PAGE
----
The nature of Halliday’s contest thus far had challenged Wade to play other games within the OASIS. It was only through these games-within-the-game that one might be able to achieve their goal. This is an interesting dynamic, as it levels the playing field. No matter the status of one’s avatar, no matter the resources one had available, what mattered was one's ability to play the games Halliday himself played and then mastered.

In this section, the competition actively became a war. Because the Second Key was on a planet that allowed for PvP combat, the Sixers couldn’t barricade the entrances as they once did. In the Battle of Frobozz, Wade loses his first virtual friend through the loss of Daito’s life. After the day was over, Art3mis, Wade, Aech, and Shoto retained their spots in the “High Five,” but Sorrento had joined their forces in fourth place. When Sixers eventually took their massive lead, Wade equated losing the contest to losing his life. But at this point in his story, Wade had begun to take the contest too personally. Wade became more invested in proving himself to those that doubted him than he did in achieving the goal he once treasured: to protect the open-source structure of the OASIS from the greedy hands of capitalists.

As Wade watched his advantage in the contest disappear, he began to panic. This panic inhibited his ability to participate fully in the game, and instead of working to find the second gate, Wade began to plan what he would do once he lost the contest for good. He decided he would give away everything he had earned and then kill himself—both in the OASIS and in the real world. The reader must confront how all-consuming this game has become for Wade. There was no world, no identity, without the Contest and the Scoreboard. Wade was not ready to let any of that go.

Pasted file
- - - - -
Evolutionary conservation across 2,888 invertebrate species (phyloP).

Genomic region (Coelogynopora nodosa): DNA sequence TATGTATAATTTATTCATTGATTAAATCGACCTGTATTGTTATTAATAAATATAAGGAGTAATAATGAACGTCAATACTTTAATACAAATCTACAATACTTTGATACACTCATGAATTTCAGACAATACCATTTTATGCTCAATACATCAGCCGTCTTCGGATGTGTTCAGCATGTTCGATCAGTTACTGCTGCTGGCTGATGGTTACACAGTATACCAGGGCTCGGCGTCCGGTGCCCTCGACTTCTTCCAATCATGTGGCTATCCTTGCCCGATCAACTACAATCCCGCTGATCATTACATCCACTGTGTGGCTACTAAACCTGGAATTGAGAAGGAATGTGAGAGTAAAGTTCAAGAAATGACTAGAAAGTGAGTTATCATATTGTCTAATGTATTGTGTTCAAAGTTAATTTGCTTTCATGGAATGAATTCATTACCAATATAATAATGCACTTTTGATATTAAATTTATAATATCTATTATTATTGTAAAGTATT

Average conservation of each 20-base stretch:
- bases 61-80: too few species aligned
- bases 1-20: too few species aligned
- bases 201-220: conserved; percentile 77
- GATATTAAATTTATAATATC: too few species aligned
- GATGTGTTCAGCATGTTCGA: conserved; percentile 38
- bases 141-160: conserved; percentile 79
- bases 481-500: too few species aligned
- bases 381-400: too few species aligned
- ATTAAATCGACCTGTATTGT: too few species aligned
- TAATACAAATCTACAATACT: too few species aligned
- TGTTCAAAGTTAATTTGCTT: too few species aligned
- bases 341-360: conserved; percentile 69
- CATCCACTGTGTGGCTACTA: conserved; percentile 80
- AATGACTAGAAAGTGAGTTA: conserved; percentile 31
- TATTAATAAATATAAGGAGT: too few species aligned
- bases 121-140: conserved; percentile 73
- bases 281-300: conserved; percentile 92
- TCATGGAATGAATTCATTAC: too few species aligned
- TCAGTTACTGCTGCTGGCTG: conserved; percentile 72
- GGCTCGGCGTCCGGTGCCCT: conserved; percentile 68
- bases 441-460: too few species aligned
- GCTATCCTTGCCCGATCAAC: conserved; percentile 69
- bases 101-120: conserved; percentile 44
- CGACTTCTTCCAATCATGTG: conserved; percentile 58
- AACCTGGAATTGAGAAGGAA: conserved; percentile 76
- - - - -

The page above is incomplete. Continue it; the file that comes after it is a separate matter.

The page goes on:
Shoto reacted differently to this shift in power. The loss of his virtual brother and best friend changed his goals. He no longer wished to find the Easter egg. Shoto’s main goal instead became to avenge his friend. In this way, Shoto’s love for his brother challenged everything Wade had come to know about the OASIS. In a world that wasn’t real, two boys had created something lasting and potentially devastating in their care for each other. Visiting with Shoto helped Wade in a similar manner in that he was able to realize that the game was not yet over and that he still had a chance after all.

Daito’s death highlighted the viciousness with which IOI was planning the game, willing to take a life in order to neutralize someone’s avatar. During their meeting, Shoto and Wade exchanged their real names. This moment is significant because it shows how the two began to reject the structure of their society. They have both come to realize that no matter how anonymous OASIS purported to be, they would never be able to escape their physical forms. Furthermore, it was this life in reality that had to be protected more than any other resource the two had access to.